We wish our local farmers a good growing season, and let us all remember, as we face the possibility of losing more fields around Bridge to building, that farming is still, unquestionably, the most important industry in Britain.

Continuing an ugly tradition

Young Fox, Bekesbourne. Image © Copyright BridgeNature.org 2017.

Last weekend a local hunt group continued at least some semblance of the tradition of fox-hunting with a meet in Bishopsbourne. In olden times the hunt was often regarded as an elegant, jolly affair, but from the distance of a different moral perspective, in the cold light of a grey February morning in 2017, this tradition just evokes feelings of sadness.

Hunting with hounds is an ugly relic of our barbaric past and it has no place in modern countryside management: it has little to do with controlling fox numbers in the Britain of today. Historically it was a sport of the landowning elite who, rather than actually trying to exterminate foxes, retained coverts of trees and shrubs across their land for foxes to inhabit so that they could be hunted for fun. The sport became so popular that during the 19th century foxes were imported from Europe and openly sold at London’s Leadenhall Market in order to stock the English countryside where hunting took place.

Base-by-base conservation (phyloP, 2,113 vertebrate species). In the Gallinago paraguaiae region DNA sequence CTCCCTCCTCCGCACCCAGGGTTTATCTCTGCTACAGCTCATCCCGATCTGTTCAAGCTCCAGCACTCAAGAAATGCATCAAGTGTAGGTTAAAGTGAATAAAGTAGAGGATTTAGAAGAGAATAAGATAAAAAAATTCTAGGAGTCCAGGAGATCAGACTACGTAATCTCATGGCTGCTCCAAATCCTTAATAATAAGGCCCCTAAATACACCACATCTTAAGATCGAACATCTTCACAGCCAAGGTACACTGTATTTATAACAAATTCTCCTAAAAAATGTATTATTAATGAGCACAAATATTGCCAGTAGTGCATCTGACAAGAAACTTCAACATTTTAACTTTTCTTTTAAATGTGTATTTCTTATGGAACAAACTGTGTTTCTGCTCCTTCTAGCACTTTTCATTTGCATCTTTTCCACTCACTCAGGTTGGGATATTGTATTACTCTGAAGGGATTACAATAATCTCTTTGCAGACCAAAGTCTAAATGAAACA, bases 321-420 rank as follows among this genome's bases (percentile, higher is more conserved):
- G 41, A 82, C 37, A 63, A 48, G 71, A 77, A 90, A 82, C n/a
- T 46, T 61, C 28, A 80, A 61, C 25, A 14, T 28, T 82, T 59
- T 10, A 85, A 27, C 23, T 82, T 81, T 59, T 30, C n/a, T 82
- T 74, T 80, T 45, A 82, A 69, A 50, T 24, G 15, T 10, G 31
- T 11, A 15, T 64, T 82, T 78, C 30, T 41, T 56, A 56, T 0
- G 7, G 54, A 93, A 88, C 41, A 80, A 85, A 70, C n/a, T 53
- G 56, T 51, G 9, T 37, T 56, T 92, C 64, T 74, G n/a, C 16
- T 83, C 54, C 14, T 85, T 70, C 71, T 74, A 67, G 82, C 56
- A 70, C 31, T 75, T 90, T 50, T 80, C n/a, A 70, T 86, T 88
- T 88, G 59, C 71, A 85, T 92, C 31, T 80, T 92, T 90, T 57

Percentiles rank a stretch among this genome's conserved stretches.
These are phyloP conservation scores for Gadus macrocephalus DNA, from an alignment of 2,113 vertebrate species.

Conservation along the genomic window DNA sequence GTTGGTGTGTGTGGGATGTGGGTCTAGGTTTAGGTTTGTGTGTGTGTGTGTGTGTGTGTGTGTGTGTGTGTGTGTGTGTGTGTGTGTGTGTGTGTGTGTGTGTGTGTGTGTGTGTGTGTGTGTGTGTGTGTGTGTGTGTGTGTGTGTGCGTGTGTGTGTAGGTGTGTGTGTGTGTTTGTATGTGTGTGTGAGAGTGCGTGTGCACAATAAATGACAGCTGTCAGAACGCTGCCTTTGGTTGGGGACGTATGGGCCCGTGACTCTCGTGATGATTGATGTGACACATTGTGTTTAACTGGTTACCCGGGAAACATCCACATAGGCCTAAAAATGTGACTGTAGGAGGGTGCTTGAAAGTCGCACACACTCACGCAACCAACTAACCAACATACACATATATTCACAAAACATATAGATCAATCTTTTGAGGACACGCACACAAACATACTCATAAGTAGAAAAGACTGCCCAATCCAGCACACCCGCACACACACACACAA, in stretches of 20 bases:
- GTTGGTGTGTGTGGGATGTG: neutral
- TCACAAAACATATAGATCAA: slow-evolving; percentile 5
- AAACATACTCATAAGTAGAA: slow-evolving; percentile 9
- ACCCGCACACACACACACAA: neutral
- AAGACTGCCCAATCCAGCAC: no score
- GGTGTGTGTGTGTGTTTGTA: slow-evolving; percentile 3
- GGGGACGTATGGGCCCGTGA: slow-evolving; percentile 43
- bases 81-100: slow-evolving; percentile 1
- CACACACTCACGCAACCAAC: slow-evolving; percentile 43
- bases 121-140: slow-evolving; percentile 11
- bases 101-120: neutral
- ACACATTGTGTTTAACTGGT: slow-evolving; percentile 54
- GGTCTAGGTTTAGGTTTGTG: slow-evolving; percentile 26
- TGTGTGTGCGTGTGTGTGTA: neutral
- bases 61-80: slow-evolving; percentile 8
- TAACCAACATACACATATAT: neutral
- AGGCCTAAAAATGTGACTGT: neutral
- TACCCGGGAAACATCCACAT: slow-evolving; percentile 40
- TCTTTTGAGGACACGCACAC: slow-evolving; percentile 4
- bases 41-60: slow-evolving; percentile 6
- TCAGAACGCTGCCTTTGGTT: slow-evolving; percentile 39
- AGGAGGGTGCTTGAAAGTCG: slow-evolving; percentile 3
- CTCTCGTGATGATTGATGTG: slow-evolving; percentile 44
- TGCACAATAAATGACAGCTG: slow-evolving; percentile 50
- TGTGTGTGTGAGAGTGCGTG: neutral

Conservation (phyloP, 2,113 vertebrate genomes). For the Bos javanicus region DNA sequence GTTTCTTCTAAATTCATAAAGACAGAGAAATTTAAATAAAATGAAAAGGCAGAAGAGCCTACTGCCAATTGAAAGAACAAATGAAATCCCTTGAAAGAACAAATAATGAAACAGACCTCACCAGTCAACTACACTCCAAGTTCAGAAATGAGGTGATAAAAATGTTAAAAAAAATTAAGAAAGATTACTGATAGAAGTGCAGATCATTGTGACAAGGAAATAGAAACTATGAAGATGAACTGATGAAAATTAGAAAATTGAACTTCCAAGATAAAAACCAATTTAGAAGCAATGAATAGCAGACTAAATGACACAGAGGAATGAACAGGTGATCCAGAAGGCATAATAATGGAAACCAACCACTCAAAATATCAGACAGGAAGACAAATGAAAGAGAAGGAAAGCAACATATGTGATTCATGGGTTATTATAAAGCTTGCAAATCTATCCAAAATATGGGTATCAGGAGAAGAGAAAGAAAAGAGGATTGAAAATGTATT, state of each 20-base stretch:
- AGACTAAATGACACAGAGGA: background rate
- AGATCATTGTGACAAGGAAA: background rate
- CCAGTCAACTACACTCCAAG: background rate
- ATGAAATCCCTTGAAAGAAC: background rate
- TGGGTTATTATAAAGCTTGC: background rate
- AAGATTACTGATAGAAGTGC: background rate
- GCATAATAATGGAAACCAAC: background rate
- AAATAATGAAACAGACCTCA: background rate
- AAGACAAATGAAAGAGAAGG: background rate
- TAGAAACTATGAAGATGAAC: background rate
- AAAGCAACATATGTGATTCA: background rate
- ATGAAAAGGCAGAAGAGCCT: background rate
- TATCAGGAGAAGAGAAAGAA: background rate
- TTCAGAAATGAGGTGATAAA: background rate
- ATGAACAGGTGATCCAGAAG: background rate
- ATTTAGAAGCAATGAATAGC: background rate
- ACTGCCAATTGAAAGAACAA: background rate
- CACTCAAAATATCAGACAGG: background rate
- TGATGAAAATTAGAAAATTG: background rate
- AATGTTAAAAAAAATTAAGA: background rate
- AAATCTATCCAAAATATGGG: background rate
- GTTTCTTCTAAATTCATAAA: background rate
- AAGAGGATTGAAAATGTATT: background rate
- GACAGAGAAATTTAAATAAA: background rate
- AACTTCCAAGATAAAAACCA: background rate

For many years, foxes were effectively protected specifically for the hunt, despite the pleas of tenant farmers, shepherds and pheasant farmers who wanted them efficiently eradicated, not preserved for the amusement of their landlords. Sometimes farmers secretly killed foxes, but bizarrely this so called ‘Vulpicide’ was regarded as immoral by the landowning gentry because it diminished the number of foxes left for hunting. Controversy raged until, eventually, a compromise was achieved and farmers were paid compensation for any birds and lambs lost to the fox. Of course the reports of damage done would have been grossly exaggerated in order to claim more compensation from the wealthy landowners.

Today foxes account for about 1% of all poultry (1) and 1-2% of lambs (2) lost in open fields. Annual (pre-slaughter) lamb mortality from all causes, including disease and hypothermia is “thought to be 15-20%” (3), a vastly higher figure, although precise data is not collected.

For our previous article on foxes search for ‘fox’ in our search box

(1) Game Conservancy Trust figure
(2) 1% Game Conservancy Trust; 2% The Burns Report. See:
http://www.ifaw.org/sites/default/files/is%20the%20fox%20a%20pest.pdf
(3) Sheep Health and Welfare Report 2016/17